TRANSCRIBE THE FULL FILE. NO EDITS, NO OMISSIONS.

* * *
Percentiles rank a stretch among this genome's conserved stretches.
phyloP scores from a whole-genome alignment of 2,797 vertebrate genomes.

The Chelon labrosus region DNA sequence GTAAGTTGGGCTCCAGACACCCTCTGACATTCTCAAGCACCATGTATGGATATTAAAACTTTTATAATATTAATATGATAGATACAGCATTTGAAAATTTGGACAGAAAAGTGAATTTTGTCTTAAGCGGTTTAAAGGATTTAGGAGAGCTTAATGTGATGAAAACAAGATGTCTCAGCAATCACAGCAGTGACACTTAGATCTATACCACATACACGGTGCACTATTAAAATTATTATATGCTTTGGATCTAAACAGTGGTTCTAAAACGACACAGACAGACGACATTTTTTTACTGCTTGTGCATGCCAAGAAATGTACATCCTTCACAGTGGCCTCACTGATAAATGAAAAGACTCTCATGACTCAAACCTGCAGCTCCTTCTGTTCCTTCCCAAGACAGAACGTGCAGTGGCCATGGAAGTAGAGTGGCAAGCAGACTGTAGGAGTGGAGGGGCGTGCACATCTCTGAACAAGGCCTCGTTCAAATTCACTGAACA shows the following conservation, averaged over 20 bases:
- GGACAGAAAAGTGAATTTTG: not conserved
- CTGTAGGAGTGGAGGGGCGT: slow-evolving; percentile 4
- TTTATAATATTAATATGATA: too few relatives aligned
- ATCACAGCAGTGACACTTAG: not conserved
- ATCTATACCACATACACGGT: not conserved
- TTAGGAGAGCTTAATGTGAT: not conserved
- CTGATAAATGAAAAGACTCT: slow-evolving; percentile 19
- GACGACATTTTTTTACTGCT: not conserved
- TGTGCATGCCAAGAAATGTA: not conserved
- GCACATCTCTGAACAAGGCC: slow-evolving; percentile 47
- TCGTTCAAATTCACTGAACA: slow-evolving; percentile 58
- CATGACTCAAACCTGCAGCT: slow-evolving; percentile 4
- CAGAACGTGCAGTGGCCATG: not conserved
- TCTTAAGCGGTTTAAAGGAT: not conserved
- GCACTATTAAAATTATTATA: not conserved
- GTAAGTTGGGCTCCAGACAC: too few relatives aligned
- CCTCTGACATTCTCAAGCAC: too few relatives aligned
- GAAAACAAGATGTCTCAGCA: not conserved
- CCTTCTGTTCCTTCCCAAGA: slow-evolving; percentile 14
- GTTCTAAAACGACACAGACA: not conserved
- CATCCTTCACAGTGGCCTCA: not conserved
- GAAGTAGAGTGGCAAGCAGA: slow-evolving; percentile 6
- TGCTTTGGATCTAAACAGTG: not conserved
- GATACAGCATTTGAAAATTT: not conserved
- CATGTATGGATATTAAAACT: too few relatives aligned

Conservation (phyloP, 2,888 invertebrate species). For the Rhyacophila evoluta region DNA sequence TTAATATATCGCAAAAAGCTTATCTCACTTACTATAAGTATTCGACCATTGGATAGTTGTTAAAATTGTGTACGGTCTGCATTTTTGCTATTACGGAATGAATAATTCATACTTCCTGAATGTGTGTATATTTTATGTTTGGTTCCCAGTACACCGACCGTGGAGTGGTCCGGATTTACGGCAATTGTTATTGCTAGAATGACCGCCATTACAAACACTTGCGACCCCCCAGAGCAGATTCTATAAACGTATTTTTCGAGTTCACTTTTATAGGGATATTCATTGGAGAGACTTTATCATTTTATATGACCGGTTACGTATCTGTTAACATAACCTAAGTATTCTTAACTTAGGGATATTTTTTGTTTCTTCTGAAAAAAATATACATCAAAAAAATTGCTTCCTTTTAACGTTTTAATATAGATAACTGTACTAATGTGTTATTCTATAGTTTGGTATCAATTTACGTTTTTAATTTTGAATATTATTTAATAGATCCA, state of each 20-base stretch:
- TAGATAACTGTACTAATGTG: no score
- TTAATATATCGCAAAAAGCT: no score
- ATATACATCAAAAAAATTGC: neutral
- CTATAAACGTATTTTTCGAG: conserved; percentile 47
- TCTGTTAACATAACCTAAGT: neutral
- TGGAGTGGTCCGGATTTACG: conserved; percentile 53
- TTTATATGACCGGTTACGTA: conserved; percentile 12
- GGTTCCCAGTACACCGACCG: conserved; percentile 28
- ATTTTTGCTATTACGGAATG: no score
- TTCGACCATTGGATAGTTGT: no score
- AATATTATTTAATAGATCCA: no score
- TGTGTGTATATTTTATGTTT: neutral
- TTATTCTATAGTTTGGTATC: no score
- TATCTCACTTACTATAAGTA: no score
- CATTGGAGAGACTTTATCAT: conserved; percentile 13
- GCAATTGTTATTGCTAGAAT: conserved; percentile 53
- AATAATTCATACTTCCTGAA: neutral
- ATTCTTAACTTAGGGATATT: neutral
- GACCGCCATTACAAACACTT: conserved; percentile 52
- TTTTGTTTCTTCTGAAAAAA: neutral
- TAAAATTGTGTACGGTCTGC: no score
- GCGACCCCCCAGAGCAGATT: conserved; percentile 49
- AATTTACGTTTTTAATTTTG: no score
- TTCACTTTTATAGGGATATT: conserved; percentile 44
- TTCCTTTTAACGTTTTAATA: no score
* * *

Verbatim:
Percentiles rank a stretch among this genome's conserved stretches.
phyloP scores from a whole-genome alignment of 2,797 vertebrate genomes.

The Chelon labrosus region DNA sequence GTAAGTTGGGCTCCAGACACCCTCTGACATTCTCAAGCACCATGTATGGATATTAAAACTTTTATAATATTAATATGATAGATACAGCATTTGAAAATTTGGACAGAAAAGTGAATTTTGTCTTAAGCGGTTTAAAGGATTTAGGAGAGCTTAATGTGATGAAAACAAGATGTCTCAGCAATCACAGCAGTGACACTTAGATCTATACCACATACACGGTGCACTATTAAAATTATTATATGCTTTGGATCTAAACAGTGGTTCTAAAACGACACAGACAGACGACATTTTTTTACTGCTTGTGCATGCCAAGAAATGTACATCCTTCACAGTGGCCTCACTGATAAATGAAAAGACTCTCATGACTCAAACCTGCAGCTCCTTCTGTTCCTTCCCAAGACAGAACGTGCAGTGGCCATGGAAGTAGAGTGGCAAGCAGACTGTAGGAGTGGAGGGGCGTGCACATCTCTGAACAAGGCCTCGTTCAAATTCACTGAACA shows the following conservation, averaged over 20 bases:
- GGACAGAAAAGTGAATTTTG: not conserved
- CTGTAGGAGTGGAGGGGCGT: slow-evolving; percentile 4
- TTTATAATATTAATATGATA: too few relatives aligned
- ATCACAGCAGTGACACTTAG: not conserved
- ATCTATACCACATACACGGT: not conserved
- TTAGGAGAGCTTAATGTGAT: not conserved
- CTGATAAATGAAAAGACTCT: slow-evolving; percentile 19
- GACGACATTTTTTTACTGCT: not conserved
- TGTGCATGCCAAGAAATGTA: not conserved
- GCACATCTCTGAACAAGGCC: slow-evolving; percentile 47
- TCGTTCAAATTCACTGAACA: slow-evolving; percentile 58
- CATGACTCAAACCTGCAGCT: slow-evolving; percentile 4
- CAGAACGTGCAGTGGCCATG: not conserved
- TCTTAAGCGGTTTAAAGGAT: not conserved
- GCACTATTAAAATTATTATA: not conserved
- GTAAGTTGGGCTCCAGACAC: too few relatives aligned
- CCTCTGACATTCTCAAGCAC: too few relatives aligned
- GAAAACAAGATGTCTCAGCA: not conserved
- CCTTCTGTTCCTTCCCAAGA: slow-evolving; percentile 14
- GTTCTAAAACGACACAGACA: not conserved
- CATCCTTCACAGTGGCCTCA: not conserved
- GAAGTAGAGTGGCAAGCAGA: slow-evolving; percentile 6
- TGCTTTGGATCTAAACAGTG: not conserved
- GATACAGCATTTGAAAATTT: not conserved
- CATGTATGGATATTAAAACT: too few relatives aligned

Conservation (phyloP, 2,888 invertebrate species). For the Rhyacophila evoluta region DNA sequence TTAATATATCGCAAAAAGCTTATCTCACTTACTATAAGTATTCGACCATTGGATAGTTGTTAAAATTGTGTACGGTCTGCATTTTTGCTATTACGGAATGAATAATTCATACTTCCTGAATGTGTGTATATTTTATGTTTGGTTCCCAGTACACCGACCGTGGAGTGGTCCGGATTTACGGCAATTGTTATTGCTAGAATGACCGCCATTACAAACACTTGCGACCCCCCAGAGCAGATTCTATAAACGTATTTTTCGAGTTCACTTTTATAGGGATATTCATTGGAGAGACTTTATCATTTTATATGACCGGTTACGTATCTGTTAACATAACCTAAGTATTCTTAACTTAGGGATATTTTTTGTTTCTTCTGAAAAAAATATACATCAAAAAAATTGCTTCCTTTTAACGTTTTAATATAGATAACTGTACTAATGTGTTATTCTATAGTTTGGTATCAATTTACGTTTTTAATTTTGAATATTATTTAATAGATCCA, state of each 20-base stretch:
- TAGATAACTGTACTAATGTG: no score
- TTAATATATCGCAAAAAGCT: no score
- ATATACATCAAAAAAATTGC: neutral
- CTATAAACGTATTTTTCGAG: conserved; percentile 47
- TCTGTTAACATAACCTAAGT: neutral
- TGGAGTGGTCCGGATTTACG: conserved; percentile 53
- TTTATATGACCGGTTACGTA: conserved; percentile 12
- GGTTCCCAGTACACCGACCG: conserved; percentile 28
- ATTTTTGCTATTACGGAATG: no score
- TTCGACCATTGGATAGTTGT: no score
- AATATTATTTAATAGATCCA: no score
- TGTGTGTATATTTTATGTTT: neutral
- TTATTCTATAGTTTGGTATC: no score
- TATCTCACTTACTATAAGTA: no score
- CATTGGAGAGACTTTATCAT: conserved; percentile 13
- GCAATTGTTATTGCTAGAAT: conserved; percentile 53
- AATAATTCATACTTCCTGAA: neutral
- ATTCTTAACTTAGGGATATT: neutral
- GACCGCCATTACAAACACTT: conserved; percentile 52
- TTTTGTTTCTTCTGAAAAAA: neutral
- TAAAATTGTGTACGGTCTGC: no score
- GCGACCCCCCAGAGCAGATT: conserved; percentile 49
- AATTTACGTTTTTAATTTTG: no score
- TTCACTTTTATAGGGATATT: conserved; percentile 44
- TTCCTTTTAACGTTTTAATA: no score